Purpose: To determine the effect of Alda-89 (an ALDH3 activitor) on (i) the function of irradiated (radiotherapy) submandibular gland (SMG) in mice, (ii) its toxicity profile, and (iii) its effect on the growth of head and neck cancer (HNC) in vitro and in vivo.
Experimental Design: Adult mice were infused with Alda-89 or vehicle before, during, and after radiotherapy. Saliva secretion was monitored weekly. Hematology, metabolic profile, and postmortem evaluation for toxicity were examined at the time of sacrifice. Alda-89 or vehicle was applied to HNC cell lines in vitro, and severe combined immunodeficient (SCID) mice transplanted with HNC in vivo with or without radiation; HNC growth was monitored. The ALDH3A1 and ALDH3A2 protein expression was evaluated in 89 patients with HNC and correlated to freedom from relapse (FFR) and overall survival (OS).
Results: Alda-89 infusion significantly resulted in more whole saliva production and a higher percentage of preserved acini after radiotherapy compared with vehicle control. There was no difference in the complete blood count, metabolic profile, and major organ morphology between the Alda-89 and vehicle groups. Compared with vehicle control, Alda-89 treatment neither accelerated HNC cell proliferation in vitro, nor did it affect tumor growth in vivo with or without radiotherapy. Higher expression of ALDH3A1 or ALDH3A2 was not significantly associated with worse FFR or OS in either human papillomavirus (HPV)-positive or HPV-negative group.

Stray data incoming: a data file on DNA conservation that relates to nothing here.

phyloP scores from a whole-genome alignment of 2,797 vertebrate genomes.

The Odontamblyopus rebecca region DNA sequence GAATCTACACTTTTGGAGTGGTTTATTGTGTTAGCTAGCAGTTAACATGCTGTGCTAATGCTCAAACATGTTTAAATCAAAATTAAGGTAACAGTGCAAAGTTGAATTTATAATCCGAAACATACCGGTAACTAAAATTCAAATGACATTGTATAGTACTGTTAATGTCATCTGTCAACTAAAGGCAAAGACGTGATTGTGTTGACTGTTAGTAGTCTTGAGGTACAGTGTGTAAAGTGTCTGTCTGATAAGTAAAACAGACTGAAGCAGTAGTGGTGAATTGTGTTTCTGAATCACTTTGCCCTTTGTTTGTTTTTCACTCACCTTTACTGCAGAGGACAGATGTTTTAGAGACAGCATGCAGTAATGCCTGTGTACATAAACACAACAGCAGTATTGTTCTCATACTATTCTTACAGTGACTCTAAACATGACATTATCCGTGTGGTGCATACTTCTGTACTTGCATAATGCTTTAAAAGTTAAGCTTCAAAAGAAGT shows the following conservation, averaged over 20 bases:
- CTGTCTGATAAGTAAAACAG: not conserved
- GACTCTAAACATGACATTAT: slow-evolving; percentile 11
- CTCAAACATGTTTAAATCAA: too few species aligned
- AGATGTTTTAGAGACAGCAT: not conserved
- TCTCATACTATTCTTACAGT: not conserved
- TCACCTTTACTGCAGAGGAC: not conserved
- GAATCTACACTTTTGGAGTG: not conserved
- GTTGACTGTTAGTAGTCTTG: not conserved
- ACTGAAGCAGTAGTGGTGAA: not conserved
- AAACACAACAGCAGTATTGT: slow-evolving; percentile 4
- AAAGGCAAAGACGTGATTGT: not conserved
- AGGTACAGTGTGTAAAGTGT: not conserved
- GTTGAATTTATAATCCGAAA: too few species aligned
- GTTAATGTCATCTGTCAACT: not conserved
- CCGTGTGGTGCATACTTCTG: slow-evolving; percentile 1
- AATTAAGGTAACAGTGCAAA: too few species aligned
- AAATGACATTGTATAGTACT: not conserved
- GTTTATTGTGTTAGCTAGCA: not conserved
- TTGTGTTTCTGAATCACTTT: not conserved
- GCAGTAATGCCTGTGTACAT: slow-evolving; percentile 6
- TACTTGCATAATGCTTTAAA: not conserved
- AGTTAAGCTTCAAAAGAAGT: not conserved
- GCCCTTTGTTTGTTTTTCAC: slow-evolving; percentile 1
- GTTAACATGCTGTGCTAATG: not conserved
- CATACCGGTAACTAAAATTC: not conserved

Conclusion: Alda-89 preserves salivary function after radiotherapy without affecting HNC growth or causing measurable toxicity in mice. It is a promising candidate to mitigate radiotherapy-related xerostomia. Clin Cancer Res; 19(16); 4455–64. ©2013 AACR.
Xerostomia or dry mouth is the most common side effect in patients with head and neck cancer (HNC) who receive radiation therapy. Because of the close proximity of the salivary glands to the cervical draining lymph nodes, they cannot be routinely spared from high-dose radiation in many patients. Recently, adult stem cells have been identified in salivary glands, and means that can protect these stem cells from radiation damage and allow them to subsequently regenerate have the promise of preserving or restoring salivary gland function. Previously our group has identified Alda-89 as a novel ALDH3 activator that could significantly enrich submandibular gland (SMG) stem cells in vivo. Here, we report that Alda-89 infusion significantly improves postradiation SMG function in vivo without causing any measurable toxicity in treated animals. Most importantly, Alda-89 treatment does not result in accelerated growth of several HNC cell lines or tumor growth in a HNC xenograft model. Finally, neither ALDH3A1 nor ALDH3A2 protein expression in human HNC significantly correlated with prognosis. Altogether, these data indicate that short-term treatment with ALDH3 agonist can mitigate radiation-induced xerostomia without affecting tumor growth.